Judy

Excellent point! I hadn't considered the problem of spay-shots-chip, and you are right, it is a large consideration. I am glad to hear they are tracking returns

Betty Wilde

I hope you screened all those adopers

Karen

I agree with so many of those concerned about an adoption event this way! Too many animals will end up in bad homes, strays, etc. just so they shelters can say they had a successful event! Sorry - you have no time to properly Vet the adopters and I would be very interested in seeing how many come back.....I am an animal advocate and lover so this type of event really bothers me. You just KNOW there were some unsavory characters there who had other intentions than to be a great home for a wonderful pet....

Anonymous

This is so great I worked as a volunteer for the L.A. area doing the samething and we hit an all time high of adoption as well... They ran out of pets on the first day and had to go back to the shelter and get more dogs and cats!!! Adoption is big but we still need to control the population with strict spay and neutering... Love this story keep it!!!!

Jaaron

This program should be a regular part of shelter operations from now on. With how succesful it was, I could see a free pet day being offered by any shelter that is at capacity, has a high kill rate, and is able to recuperate from the fiscal loss.

However, this doesn't exucse the fact that county animal shelters should be able to operate purely on tax money, given that they are concerned with living creatures.

This is the case in Germany. Instead of spending billions on their space program and on trying to crack consumer encryption, they spend the money on what is, to them, a more critical issue: empowering every shelter in the country to be no-kill.

It would almost seem that the American political ideal is that animals hold no value as unique, conscious, emotive, living beings, and they are undeserving of the proper allocation to sustain their lives.

Barb

As a shelter volunteer I have concerns about people not paying something to adopt a "pet". Did anyone get thurned down because they were not a good match ?. With that many adoptions it would be hard to go through trying to know more about the people that want to take a FREE dog home. Many dogs end up at a shelter because people just didn't think there was so much work in raising a dog or the issues that could come with a new dog or cat. They dIdn't know the dog would get so big, grew fster than the child, digs, noisy, afraid of storms, gets into the waste basket, and so on. No, I am not infavor of free pets. If people don't pay for something they have no personal investment and as soon as the pet no longer fits their need they may toss just like they do with any house hold item that no longer works just right.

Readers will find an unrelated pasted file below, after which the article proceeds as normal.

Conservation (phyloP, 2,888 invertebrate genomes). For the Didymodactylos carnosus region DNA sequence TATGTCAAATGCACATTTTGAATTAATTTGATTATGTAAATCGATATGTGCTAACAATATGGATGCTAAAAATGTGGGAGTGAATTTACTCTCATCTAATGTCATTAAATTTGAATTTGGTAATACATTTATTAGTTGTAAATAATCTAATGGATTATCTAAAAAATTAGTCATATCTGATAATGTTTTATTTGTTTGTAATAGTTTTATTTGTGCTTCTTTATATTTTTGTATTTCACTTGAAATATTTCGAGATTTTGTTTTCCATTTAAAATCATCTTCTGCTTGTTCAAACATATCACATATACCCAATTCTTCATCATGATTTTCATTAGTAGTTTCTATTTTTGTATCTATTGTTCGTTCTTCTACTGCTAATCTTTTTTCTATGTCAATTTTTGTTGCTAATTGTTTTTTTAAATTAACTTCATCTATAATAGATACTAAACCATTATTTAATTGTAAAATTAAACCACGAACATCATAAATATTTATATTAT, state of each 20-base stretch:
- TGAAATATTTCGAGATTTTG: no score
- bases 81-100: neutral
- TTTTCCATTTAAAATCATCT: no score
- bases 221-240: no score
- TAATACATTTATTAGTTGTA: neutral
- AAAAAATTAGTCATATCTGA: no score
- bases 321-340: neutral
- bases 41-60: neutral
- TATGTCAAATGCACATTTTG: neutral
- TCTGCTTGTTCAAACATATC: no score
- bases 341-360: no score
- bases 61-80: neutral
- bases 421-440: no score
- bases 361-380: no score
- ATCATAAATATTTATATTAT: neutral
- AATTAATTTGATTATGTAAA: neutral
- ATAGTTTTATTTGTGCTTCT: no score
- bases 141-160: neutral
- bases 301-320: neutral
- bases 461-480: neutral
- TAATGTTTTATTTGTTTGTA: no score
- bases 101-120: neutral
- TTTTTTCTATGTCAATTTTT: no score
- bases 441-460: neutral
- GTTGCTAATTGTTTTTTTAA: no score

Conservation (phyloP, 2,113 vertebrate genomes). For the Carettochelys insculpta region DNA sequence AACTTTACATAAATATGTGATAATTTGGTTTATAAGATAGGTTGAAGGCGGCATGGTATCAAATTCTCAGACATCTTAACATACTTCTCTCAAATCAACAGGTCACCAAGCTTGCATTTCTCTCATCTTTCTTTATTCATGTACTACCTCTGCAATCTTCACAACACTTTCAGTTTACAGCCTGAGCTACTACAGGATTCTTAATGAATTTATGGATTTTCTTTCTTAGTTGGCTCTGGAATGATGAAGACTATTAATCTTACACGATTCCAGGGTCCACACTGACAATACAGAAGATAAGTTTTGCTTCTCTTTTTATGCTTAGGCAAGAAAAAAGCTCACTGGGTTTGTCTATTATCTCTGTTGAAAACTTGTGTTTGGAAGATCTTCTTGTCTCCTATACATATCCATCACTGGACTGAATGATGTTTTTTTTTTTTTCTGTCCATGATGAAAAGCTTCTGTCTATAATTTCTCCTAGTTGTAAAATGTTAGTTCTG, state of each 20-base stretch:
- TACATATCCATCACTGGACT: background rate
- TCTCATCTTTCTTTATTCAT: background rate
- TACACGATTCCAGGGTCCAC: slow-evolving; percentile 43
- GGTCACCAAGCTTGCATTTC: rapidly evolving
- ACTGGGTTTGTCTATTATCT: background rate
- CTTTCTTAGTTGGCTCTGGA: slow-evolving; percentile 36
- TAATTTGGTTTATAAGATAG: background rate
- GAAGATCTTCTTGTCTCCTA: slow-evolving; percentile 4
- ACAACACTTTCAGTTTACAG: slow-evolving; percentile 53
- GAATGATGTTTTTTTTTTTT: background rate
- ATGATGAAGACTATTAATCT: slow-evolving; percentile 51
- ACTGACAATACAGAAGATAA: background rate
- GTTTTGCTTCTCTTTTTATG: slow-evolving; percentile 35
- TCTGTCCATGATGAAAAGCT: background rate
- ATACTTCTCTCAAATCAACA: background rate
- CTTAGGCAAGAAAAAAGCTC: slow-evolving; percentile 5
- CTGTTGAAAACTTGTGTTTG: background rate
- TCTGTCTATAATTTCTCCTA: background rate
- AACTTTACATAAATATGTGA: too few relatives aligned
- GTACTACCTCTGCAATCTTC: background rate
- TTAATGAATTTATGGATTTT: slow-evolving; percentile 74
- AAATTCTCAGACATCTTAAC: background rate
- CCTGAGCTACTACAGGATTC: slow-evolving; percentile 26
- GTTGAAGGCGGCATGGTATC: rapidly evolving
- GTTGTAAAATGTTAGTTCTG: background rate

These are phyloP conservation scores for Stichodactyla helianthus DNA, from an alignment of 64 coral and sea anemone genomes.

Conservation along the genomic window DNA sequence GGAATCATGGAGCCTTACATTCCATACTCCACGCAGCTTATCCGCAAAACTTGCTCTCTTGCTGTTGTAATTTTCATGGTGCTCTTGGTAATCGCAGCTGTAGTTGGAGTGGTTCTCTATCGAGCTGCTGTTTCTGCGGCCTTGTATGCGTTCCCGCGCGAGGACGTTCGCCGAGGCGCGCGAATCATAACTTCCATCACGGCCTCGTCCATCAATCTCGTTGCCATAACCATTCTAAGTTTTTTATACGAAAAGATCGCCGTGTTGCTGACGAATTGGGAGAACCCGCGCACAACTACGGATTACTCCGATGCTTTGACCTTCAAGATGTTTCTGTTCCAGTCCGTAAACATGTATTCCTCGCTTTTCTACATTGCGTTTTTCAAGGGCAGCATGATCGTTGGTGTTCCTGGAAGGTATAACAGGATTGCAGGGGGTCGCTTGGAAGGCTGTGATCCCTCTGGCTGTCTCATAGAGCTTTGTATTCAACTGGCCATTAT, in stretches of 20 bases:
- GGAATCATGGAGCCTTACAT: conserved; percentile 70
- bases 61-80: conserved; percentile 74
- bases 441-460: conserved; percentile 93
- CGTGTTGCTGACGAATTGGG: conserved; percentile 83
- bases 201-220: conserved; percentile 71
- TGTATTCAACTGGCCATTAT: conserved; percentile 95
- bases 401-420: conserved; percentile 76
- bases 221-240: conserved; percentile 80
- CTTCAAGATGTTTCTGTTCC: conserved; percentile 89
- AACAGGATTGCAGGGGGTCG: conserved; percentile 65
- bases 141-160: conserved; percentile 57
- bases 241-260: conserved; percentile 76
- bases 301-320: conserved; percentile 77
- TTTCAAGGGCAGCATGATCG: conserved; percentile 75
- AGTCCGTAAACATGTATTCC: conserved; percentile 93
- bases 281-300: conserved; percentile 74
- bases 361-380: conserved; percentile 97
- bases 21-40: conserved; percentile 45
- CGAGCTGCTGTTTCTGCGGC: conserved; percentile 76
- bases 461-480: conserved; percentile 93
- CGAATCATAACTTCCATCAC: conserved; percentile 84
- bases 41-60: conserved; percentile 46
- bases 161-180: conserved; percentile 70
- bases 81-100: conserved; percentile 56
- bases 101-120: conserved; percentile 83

I would much rather have a reduced price day or senior pets for seniors , yellow cat and dog sale, but certainly not an all dogs free day.

We are happy when our numbers get down but our goal is not to have an empty shelter but to make to give animals a safe place until a good home can be found.

Pat Finnegan

I have been trying to adopt a dog for close to a year. Every shelter I visited online had an adoption fee of a minimum of $450. I live on Social Security and don't have any extra money a month with the prices going up daily on everything - gas, heating oil, food, medical co-pays and on and on. I worked in the nonprofit field and didn't have an IRA and couldn't afford one so social security is it. After a 1.2% raise this year and the politicians a 6% raise in Washington, as well as the violence in the usa and the idiots on the road driving on your back end or going 90 in a 55mph zone, even driving is no longer safe. I would like to see the adoption fees dropped to $100 to $150. I wish the feds would spend money on shelters instead of stupid wars. Gee, if all the politicians would give their 6% raise to shelters, they would not have to charge $450 and up. I never paid for any of the dogs I adopted - except to give the adoption agency a donation. My last 2 were free so I gave a $150 to the woman who was rescuing dogs in Brooklyn, NY. I do have one dog now who came from a friend who worked for me for 7 years at a women's center.
She was moving and couldn't take the dog with her. She paid for transport to CT from GA. Oh, well, Benji from GA is now 13 and has slowed down considerably since he lost his pal Mollie, who had lost her sister born in the same litter from Brooklyn named Millie.

Ellen

I am against free adoptions. If they cannot afford any adoption fee, how can they provide for them? How do you know you haven't gotten some crazy people who are going to harm the adopted pet, like the recent case of the two chiquaqua's who were beheaded. What kind of followup are people doing to make certain these placed pets are in good hands?

Certainly if they were all great homes that have a realistic idea of the cost and time, etc. needed to take care of a pet then cool, but this is not the case.

Then you also have to ask, if this is a yearly event, will people wait each year for the free pets and bypass the others during the year who will likely be euthanized. There is more to consider then a one time event and the numbers of pets adopted at that event and I am not getting the information needed to convince me that this is necessarily a good thing - for the pets.

Jaroslava AZ

Absolutely agree with Beth. Free and not knowing much, just fast application? Abusers actually go and pay for animal. So- sorry, I would not be that much happy about empty kennels, I would pray and pray for all of the pups and kitty's. And the doubts are all created by the society we live in. Sad.